About authentication

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Kinde makes authentication easy by providing a range of methods to choose from. Allow your users to sign up or sign in:

Authentication can be set per environment, and can be changed for different applications, e.g. your production web app and mobile app can have different authentication requirements.

You can start simple with email self-sign-up, and then add more options as needed, such as social sign in and multi-factor authentication.

Email sign-ups must verify their email address

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If your authentication method requires users to sign up with an email, they will be prompted to verify their email address using a one time code. Even if they subsequently sign on using their own password, the user must verify their email the first time by entering a one time code.

If a user signs up via a social provider that does not require an email (such as Twitter or Apple), they will be prompted to enter an email address so their account can be verified.

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Unlike some other authentication providers, Kinde automatically matches accounts on sign up by matching verified email addresses.

This means that if a user signs up with Google the first time, and they come back and sign up again with Slack, and the same email is detected (and we know they are both verified), then the accounts get linked. This reduces duplication and creates a better experience for users.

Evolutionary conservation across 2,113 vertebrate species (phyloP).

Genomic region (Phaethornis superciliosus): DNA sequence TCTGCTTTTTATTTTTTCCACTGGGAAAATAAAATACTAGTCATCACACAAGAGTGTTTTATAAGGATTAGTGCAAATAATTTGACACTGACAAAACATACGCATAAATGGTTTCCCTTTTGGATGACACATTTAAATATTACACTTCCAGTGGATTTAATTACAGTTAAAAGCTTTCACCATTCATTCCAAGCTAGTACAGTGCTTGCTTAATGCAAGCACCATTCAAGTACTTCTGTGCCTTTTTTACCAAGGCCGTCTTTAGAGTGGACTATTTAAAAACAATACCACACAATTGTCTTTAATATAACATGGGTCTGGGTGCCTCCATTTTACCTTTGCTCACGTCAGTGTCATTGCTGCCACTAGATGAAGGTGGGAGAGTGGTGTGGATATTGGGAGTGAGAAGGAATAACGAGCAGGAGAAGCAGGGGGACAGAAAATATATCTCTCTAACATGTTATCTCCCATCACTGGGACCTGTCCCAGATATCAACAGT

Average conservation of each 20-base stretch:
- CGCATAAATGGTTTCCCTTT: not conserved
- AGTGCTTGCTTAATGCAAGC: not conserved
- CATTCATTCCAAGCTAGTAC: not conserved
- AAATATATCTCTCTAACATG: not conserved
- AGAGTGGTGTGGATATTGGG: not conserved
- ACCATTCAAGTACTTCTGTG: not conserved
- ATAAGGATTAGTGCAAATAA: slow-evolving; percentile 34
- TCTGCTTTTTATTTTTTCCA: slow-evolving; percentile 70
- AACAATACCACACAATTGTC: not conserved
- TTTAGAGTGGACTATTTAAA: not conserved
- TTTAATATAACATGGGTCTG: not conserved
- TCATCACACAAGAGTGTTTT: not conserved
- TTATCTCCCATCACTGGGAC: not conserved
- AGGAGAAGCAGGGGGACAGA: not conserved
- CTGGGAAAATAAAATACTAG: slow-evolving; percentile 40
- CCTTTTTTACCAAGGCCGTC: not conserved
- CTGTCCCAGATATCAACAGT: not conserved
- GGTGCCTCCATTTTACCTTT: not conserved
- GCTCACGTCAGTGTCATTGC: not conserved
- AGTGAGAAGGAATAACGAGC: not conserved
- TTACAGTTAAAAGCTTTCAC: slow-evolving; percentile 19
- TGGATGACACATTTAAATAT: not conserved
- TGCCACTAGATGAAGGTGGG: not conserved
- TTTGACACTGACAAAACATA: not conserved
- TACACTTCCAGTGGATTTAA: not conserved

Password security

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If your business is set up so users sign in with passwords, you can be assured that Kinde uses a hashing algorithm and never stores passwords as text. Specifically, we use Blowfish for hashing, both in transit and at rest.

Rate limiting if third party keys not entered

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When setting up third party authentication, such as social sign in or enterprise sign in like SAML, ensure you have added the third party Client ID and Client Secret (Keys) to the configuration screens in your live environment. If you don’t enter these details, Kinde will fallback to use our own credentials as proxy and this will cause rate limiting. This is okay for local development environments, but not for live production environments.

Get started with authentication

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Before setting up authentication, think about what your audience preferences are and how you want to manage access in the short and longer term. Enabling social sign in GitHub, for example, might be expected if your audience are software developers.

Here’s a common set of tasks for getting started.

  1. Set up user authentication
  2. Add social sign in
  3. Enable multi-factor authentication

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